Stax, Daptone, Big Crown are all record labels famous for delivering top-notch, goosebump-producing soul music. Legends like Sharon Jones, Booker T, Charles Bradley, The Staples Singers and so many more released world-changing albums under these cult classic labels, creating movements and generations of soul, gospel and funk.

More recently, a new wave of young artists have taken hold, catching the ears of music enthusiasts globally. Telluride has caught a glimpse of this new wave and, maybe, you have, too. If you had the luck of attending local performances from the Delvon Lamarr Organ Trio, Durand Jones & The Indications or Monophonics in town you 100 percent got a healthy glimpse of the wave. These stunning young artists, along with other incredible talent, all have one emerging record label in common, Colemine Records.

With bright vinyl, dynamic artists and prolific output, Colemine Records, an Ohio-based label, has inspired a new movement of soul, gospel, funk and blues, unique in style and one that can’t be ignored. Terry Cole started the operation, helmed by two brothers, as he looked to promote his college hip-hop/funk band in 2007. He wanted their album to look legit, so he made up a name, scribbled a logo and Colemine Records was born. After some success on the release and a random licensing deal from Japan, Terry decided to give the record business a go. A few years and records later, Colemine found its stride, opening a vinyl record store, Plaid Room Records, in downtown Loveland, Ohio, and putting out increasing quantities of albums with new groups each year.

Talking about his inspiration for Colemine, Terry Cole said, “I simply wanted to release music that I love and help those that create that music in any way possible. This label was never about getting rich, becoming famous or overnight success. I was a high school biology teacher for the first eight years of the label’s existence, and this label has always much been my labor of love. True love.”

In 2019 alone, Colemine has put out over 10 full-length albums and a handful of 45 singles with no signs of slowing down. Each record is beautifully packaged, using uniquely colored vinyl and retro styling with high importance on attention to detail. More exciting than just intricate packaging, the music etched into each of the records is, simply put, amazing. Artists like Durand Jones & The Indications, Delvon Lamarr Organ Trio, Kelly Finnigan & The Atonements, Neal Francis, Black Pumpas and The Sure Fire Soul Ensemble are on frequent rotation in my headphones and my KOTO radio show, Pow Surf Radio.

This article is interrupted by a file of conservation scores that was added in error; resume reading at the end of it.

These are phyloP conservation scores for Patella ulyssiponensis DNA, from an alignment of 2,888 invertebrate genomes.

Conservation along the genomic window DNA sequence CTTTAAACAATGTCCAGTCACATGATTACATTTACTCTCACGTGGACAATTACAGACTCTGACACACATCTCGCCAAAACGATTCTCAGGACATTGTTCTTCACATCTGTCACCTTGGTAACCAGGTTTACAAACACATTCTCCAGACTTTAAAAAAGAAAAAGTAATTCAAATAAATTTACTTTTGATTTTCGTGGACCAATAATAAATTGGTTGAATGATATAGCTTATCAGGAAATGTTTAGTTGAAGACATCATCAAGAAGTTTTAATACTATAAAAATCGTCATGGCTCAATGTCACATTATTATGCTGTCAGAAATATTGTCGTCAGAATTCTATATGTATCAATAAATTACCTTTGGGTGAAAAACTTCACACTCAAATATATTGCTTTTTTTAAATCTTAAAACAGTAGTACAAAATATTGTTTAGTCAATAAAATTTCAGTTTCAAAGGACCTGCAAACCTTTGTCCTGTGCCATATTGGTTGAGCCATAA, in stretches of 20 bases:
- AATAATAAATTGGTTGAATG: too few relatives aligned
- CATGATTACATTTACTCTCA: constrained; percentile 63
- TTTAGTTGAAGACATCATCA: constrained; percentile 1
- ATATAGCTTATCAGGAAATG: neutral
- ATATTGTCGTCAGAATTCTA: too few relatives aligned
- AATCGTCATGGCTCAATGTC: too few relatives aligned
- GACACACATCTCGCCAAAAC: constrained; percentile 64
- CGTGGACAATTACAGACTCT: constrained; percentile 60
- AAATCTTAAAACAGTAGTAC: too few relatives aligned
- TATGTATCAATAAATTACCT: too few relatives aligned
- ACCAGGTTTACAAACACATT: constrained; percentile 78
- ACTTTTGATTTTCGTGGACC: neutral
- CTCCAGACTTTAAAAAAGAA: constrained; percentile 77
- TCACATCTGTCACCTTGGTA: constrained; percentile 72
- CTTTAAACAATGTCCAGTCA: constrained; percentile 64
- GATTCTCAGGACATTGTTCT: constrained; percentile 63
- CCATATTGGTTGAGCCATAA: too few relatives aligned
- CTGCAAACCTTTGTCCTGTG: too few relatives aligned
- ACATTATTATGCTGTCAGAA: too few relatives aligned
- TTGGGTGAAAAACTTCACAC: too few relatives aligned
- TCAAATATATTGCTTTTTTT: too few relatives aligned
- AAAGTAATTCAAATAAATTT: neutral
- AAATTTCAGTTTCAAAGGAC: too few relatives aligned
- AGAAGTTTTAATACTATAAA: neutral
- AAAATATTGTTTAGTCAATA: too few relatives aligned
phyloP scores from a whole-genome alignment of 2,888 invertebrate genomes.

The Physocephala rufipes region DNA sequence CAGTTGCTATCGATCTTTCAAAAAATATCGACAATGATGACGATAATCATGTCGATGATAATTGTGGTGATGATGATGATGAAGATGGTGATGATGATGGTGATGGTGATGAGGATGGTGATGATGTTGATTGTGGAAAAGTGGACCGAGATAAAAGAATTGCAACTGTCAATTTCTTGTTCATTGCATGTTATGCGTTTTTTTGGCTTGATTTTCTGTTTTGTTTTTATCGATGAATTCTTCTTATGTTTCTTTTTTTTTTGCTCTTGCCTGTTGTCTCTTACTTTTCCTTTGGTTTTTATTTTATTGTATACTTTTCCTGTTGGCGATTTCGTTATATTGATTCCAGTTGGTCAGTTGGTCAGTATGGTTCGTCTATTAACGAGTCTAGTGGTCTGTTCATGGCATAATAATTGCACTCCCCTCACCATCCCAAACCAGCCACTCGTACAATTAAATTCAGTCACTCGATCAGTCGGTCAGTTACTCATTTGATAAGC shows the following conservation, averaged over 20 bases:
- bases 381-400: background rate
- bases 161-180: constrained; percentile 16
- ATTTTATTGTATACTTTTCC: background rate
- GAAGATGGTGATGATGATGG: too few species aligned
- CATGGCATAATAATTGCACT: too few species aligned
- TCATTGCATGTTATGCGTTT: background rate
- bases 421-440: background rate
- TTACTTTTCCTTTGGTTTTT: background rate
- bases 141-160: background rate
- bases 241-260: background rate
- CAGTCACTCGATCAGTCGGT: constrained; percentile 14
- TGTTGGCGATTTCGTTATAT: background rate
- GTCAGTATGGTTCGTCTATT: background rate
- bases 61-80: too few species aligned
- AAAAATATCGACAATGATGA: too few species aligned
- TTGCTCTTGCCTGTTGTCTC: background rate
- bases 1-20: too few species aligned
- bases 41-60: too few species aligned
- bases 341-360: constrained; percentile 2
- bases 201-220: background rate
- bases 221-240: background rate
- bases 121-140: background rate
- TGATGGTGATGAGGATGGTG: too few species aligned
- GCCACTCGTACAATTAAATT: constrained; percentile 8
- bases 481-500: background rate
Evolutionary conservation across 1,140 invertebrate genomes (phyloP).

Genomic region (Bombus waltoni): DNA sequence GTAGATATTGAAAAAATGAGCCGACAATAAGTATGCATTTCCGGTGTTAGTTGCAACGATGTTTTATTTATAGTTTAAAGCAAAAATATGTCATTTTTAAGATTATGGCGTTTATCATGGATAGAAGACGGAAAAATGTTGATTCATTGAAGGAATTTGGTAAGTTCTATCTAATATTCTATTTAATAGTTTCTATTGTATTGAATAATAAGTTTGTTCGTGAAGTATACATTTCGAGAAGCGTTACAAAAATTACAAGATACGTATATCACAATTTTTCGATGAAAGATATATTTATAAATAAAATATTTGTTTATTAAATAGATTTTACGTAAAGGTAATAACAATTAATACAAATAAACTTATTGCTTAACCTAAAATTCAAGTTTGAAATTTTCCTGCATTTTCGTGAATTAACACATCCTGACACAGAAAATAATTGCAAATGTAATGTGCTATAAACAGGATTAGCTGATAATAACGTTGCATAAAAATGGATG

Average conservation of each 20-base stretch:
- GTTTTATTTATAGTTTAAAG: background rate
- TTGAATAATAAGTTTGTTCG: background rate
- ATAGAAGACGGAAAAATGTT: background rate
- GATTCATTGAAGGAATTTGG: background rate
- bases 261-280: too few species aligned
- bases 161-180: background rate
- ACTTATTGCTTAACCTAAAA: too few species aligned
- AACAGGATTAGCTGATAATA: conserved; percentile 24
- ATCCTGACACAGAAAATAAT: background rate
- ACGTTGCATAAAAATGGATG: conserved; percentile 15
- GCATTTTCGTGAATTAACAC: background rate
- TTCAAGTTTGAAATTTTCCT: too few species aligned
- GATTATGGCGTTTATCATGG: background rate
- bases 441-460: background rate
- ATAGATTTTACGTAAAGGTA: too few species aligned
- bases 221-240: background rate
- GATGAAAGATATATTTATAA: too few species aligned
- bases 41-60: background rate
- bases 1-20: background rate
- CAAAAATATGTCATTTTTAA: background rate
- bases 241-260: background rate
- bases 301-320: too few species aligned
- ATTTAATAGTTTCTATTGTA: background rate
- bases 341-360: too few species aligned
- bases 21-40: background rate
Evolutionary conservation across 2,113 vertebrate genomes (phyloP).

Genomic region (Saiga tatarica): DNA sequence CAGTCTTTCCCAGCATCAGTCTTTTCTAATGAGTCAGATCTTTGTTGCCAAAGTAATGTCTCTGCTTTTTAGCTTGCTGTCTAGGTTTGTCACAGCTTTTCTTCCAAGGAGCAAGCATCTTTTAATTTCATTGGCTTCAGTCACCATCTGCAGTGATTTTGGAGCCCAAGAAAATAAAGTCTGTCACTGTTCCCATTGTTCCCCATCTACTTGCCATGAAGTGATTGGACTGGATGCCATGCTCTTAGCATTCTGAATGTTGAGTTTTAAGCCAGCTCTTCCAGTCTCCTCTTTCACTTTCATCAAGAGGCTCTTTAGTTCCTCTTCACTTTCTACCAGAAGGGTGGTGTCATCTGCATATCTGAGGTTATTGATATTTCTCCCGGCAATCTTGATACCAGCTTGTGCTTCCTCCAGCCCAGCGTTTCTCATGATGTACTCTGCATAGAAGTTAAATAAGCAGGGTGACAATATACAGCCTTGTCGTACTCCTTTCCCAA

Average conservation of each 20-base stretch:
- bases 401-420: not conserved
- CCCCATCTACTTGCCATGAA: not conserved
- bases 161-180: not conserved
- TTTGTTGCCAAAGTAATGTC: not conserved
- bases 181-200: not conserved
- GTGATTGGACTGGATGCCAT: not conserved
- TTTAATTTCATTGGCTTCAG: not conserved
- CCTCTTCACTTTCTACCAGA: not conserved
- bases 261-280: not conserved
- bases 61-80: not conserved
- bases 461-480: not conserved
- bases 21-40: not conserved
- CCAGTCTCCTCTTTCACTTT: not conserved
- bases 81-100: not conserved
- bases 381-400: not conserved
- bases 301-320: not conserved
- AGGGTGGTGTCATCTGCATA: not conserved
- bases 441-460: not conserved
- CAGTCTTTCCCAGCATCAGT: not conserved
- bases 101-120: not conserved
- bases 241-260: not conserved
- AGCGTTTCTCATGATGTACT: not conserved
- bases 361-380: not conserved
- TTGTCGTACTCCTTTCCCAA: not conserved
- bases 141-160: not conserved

Not alone in my excitement, these bands have left favorable impressions with music fans all over the world, elevating artists from local giggers to international sensations. In 2018, Delvon Lamarr went from a burnout Seattle musician to holding the number one spot on the Contemporary Jazz Album Charts for months for his “Close But No Cigar” rerelease with the help of Colemine. In 2019, Lamarr went on a year-long global tour, including a stop right here at the Telluride Jazz Festival.

Terry Cole and the folks at Colemine have an impeccable ear for the retro style that’s reminiscent of the sounds of the 1960s and ’70s. Without their discerning ear, it’s easy to believe many talented artists would go untapped in the modern music landscape. A quick browse on their website or their Spotify “This is: Colemine Records” playlist will yield artist discoveries that will consume the soul, funk, gospel, jazz and blues fan. You’ve heard it here, and you’ll hear it again, Colemine Records is the new soul institution.


Durand Jones & The Indications, “American Love Call”

The soul outfit focusing on harmonies reminiscent of the 1970s recently delivered two great performances at the 2019 Telluride Blues & Brews Festival. Their morning Main Stage set showcased their melodic side, while the band perked up and got wild for the festival closing show at the Sheridan Opera House. Lead singer Durand Jones later posted to their instagram saying, “Reminiscing of the time I had in Telluride at the Sheridan Opera House. Seeing pictures of @sharonjones, @leefieldsandtheexpressions, and @smokeyrobinson on the wall playing there gave me inspiration to dig deep, ‘cause singing in that high altitude is hella tough. I live in an area that’s below sea level, so the difference in air thickness/thinness was giving me a mad headache! I’m not accustomed to singing in a place so high up lol but I gave it all I had. It’s something I try to do every damn show.” It was quite the show. Their latest album, “American Love Call,” is a fantastic listen for fans of classic soul acts like James Brown, Charles Bradley or Sharon Jones.

Delvon Lamarr Organ Trio, “Live at KEXP”

Live albums can be hit or miss, but this one is definitely a hit. This performance lead to Delvon Lamarr’s breakout success in 2018, and showcased incredible improvisation skills, along with organ chops, that could hang with the likes of Booker T Jones. This album is a funky one.

Neal Francis, “Changes”

“New Orleans rhythms, Chicago blues, and early ’70s rock ’n’ roll,” writes Colemine about Neal Franicis’ new album “Changes.” Alive with keys, horns and soul singers, this album is a fun and unique take on modern funk.

Kelly Finnigan & The Atonements

Kelly Finnigan is the lead singer and keyboardist of a Telluride favorite, Monophonics. His solo work showcases his incredible vocal range with stellar songwriting. From deep soulful growls on the song “Freedom” to sweet falsetto pitches on the single “Catch Me I’m Falling,” the album is a worthy listen front to back.